12. Culture change can be effected more rapidly in smaller groups, particularly roles that are consultative and rely less on systems that may be unaligned to customer needs. This means that in large groups, the new culture mindset, skills and processes must be effectively taken into all of the small sub-groups as quickly as possible to have the greatest chance of making them stick.

A culture change that produces a customer responsive organization makes culture one of the most valuable assets of a business. It is a organizational capability that can and should be measured and the profit impacts assessed. The end result of this VSC transformation was annualized savings and benefits of $15 million after an 18-month period. These benefits increased as the customer culture became more embedded.

Interested to find out more about how to measure and manage a customer culture? Visit our resources page here.

How CFOs can use a customer culture to deliver $15m to the bottom line!

Internal Customer Culture

A lot of the discussion about building a more customer focused organization centers on the customer facing parts of a business. While there is no doubt major improvements can be driven by sales, marketing and customer service, the real turbo boost to organizational performance comes from support functions that creates a culture around their internal customers.

“If your not serving customers make sure you are serving someone that does”

 Corporate Support functions like Finance, IT and Operations have the potential for releasing huge gains to the business in terms of cost savings and profit improvement. How? By developing a culture where they see their internal stakeholders – that is those to whom they provide their services – as customers.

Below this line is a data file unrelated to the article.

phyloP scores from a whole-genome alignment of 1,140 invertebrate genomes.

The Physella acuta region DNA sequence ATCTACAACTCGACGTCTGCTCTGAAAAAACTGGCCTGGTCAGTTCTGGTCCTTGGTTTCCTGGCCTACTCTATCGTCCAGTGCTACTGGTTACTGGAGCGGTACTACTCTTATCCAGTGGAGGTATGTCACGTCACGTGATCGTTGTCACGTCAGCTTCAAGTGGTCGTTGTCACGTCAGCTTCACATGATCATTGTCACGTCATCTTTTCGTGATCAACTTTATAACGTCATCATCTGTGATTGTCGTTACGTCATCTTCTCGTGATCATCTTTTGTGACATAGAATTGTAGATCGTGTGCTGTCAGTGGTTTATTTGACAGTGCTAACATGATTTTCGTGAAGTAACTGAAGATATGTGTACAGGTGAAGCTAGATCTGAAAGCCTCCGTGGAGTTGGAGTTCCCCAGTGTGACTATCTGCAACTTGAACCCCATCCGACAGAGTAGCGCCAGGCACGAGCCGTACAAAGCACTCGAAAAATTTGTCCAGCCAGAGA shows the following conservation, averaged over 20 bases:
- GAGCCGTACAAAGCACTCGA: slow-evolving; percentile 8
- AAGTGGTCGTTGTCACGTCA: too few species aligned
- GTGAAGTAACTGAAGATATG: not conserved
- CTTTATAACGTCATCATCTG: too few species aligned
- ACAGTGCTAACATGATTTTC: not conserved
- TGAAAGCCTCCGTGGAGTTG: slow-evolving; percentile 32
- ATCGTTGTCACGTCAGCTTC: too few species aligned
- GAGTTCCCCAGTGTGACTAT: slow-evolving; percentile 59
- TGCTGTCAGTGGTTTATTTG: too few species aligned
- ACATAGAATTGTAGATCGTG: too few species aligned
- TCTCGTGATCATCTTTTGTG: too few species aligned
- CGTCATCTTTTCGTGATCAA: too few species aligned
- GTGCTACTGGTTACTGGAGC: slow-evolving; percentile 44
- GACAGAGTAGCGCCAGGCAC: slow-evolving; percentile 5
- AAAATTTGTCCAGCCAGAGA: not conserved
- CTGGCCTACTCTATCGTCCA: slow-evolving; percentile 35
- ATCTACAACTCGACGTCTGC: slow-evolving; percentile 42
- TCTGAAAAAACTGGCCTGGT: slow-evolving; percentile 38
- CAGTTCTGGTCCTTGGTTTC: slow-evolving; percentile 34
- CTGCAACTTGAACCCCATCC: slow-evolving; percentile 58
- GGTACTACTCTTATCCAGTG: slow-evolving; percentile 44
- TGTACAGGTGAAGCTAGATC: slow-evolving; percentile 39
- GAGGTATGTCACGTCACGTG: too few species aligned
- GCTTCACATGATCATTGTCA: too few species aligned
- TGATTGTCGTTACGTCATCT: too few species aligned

When they develop a “customer” mindset they think about the value (or lack of) they are providing. They stop delivering reports or services that have no value to their customers and focus on things that will increase value.

John Stanhope, CFO of Telstra, a $25 billion Australian telecommunications business set out to transform his Finance & Administration Group of 2500 people into a support group that would create new value, provide top service and be seen to be valuable by its customers. He painted a vision of what he called a “Value Service Culture” (known as VSC) in which he wanted all his staff to identify their internal (to Telstra) customers and deliver services of value to them. This journey from 2008 to 2012 was an outstanding success.

“We have delivered $15 million per annum in recurring gains from stopping non-value services and activities while creating more value in those services that were needed by our customers. This translates to an additional $55 million added to the value of our business.” – John Stanhope, CFO, Telstra Corporation, 2012.

An investigation by Telstra’s Finance & Administration group of estimated gains and savings conducted in 2010 showed annualized gains and cost savings of $15 million for 2009 representing added value to the business of $55 million.

These gains were derived from analysis of specific initiatives by:

a)    Credit Management acting to collaborate with Telstra customers to reduce bad debts, cost savings from less follow-up calls and longer customer retention periods.

b)   Risk Management & Assurance collaborating with internal customers through an education initiative clarifying compliance requirements and streamlined processes for reducing work for both parties. Cost savings from labor savings.

c)    Corporate Security and Investigations working with Telstra retail shops to provide better processes, follow-up and liaison with those shops most targeted by consumer fraud. Reduction of fraud yielded large cost savings.

d)   All finance and administration groups engaged in activities to reduce duplication and eliminate non value-add activities and reports resulting in measurable savings.

Care was taken to attribute only those gains and savings that could be aligned with VSC initiatives to do with understanding customer needs, providing greater value for customers, monitoring customer feedback and collaborating with customers to deliver the Group’s fiduciary responsibilities more efficiently. Later analysis showed these gains were continued over 2010 to 2012.

Stay tuned for my next blog post in which I will summarize the actions vital to Telstra’s VSC success and the lessons learned from this transformation experience.